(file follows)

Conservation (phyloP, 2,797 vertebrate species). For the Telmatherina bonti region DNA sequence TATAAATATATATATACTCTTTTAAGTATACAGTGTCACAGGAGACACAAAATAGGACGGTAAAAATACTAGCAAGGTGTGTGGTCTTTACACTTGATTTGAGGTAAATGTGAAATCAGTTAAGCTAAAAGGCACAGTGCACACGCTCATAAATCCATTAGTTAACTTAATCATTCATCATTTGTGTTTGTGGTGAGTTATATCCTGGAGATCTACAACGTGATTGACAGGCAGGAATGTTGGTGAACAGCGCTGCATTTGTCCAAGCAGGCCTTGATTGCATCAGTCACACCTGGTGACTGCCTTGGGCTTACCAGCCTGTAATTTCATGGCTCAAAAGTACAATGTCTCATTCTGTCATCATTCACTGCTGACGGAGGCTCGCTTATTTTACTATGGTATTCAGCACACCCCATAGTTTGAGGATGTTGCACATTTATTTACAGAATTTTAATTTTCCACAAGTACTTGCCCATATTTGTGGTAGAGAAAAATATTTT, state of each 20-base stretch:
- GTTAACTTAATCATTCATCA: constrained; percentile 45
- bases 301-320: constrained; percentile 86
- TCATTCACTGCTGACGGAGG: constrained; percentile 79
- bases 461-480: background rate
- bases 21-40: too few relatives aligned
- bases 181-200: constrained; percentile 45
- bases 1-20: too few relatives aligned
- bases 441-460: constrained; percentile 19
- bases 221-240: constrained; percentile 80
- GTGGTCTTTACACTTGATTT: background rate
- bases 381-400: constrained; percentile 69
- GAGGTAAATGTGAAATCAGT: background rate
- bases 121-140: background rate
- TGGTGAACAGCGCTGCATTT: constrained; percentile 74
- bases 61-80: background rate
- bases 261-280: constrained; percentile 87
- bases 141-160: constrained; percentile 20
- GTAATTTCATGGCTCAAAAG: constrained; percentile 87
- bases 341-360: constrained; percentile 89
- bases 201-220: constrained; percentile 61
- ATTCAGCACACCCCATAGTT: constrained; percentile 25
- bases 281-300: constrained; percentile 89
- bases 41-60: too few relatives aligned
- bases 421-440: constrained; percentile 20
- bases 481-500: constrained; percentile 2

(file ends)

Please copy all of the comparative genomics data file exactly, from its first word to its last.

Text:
Conservation (phyloP, 2,797 vertebrate species). For the Telmatherina bonti region DNA sequence TATAAATATATATATACTCTTTTAAGTATACAGTGTCACAGGAGACACAAAATAGGACGGTAAAAATACTAGCAAGGTGTGTGGTCTTTACACTTGATTTGAGGTAAATGTGAAATCAGTTAAGCTAAAAGGCACAGTGCACACGCTCATAAATCCATTAGTTAACTTAATCATTCATCATTTGTGTTTGTGGTGAGTTATATCCTGGAGATCTACAACGTGATTGACAGGCAGGAATGTTGGTGAACAGCGCTGCATTTGTCCAAGCAGGCCTTGATTGCATCAGTCACACCTGGTGACTGCCTTGGGCTTACCAGCCTGTAATTTCATGGCTCAAAAGTACAATGTCTCATTCTGTCATCATTCACTGCTGACGGAGGCTCGCTTATTTTACTATGGTATTCAGCACACCCCATAGTTTGAGGATGTTGCACATTTATTTACAGAATTTTAATTTTCCACAAGTACTTGCCCATATTTGTGGTAGAGAAAAATATTTT, state of each 20-base stretch:
- GTTAACTTAATCATTCATCA: constrained; percentile 45
- bases 301-320: constrained; percentile 86
- TCATTCACTGCTGACGGAGG: constrained; percentile 79
- bases 461-480: background rate
- bases 21-40: too few relatives aligned
- bases 181-200: constrained; percentile 45
- bases 1-20: too few relatives aligned
- bases 441-460: constrained; percentile 19
- bases 221-240: constrained; percentile 80
- GTGGTCTTTACACTTGATTT: background rate
- bases 381-400: constrained; percentile 69
- GAGGTAAATGTGAAATCAGT: background rate
- bases 121-140: background rate
- TGGTGAACAGCGCTGCATTT: constrained; percentile 74
- bases 61-80: background rate
- bases 261-280: constrained; percentile 87
- bases 141-160: constrained; percentile 20
- GTAATTTCATGGCTCAAAAG: constrained; percentile 87
- bases 341-360: constrained; percentile 89
- bases 201-220: constrained; percentile 61
- ATTCAGCACACCCCATAGTT: constrained; percentile 25
- bases 281-300: constrained; percentile 89
- bases 41-60: too few relatives aligned
- bases 421-440: constrained; percentile 20
- bases 481-500: constrained; percentile 2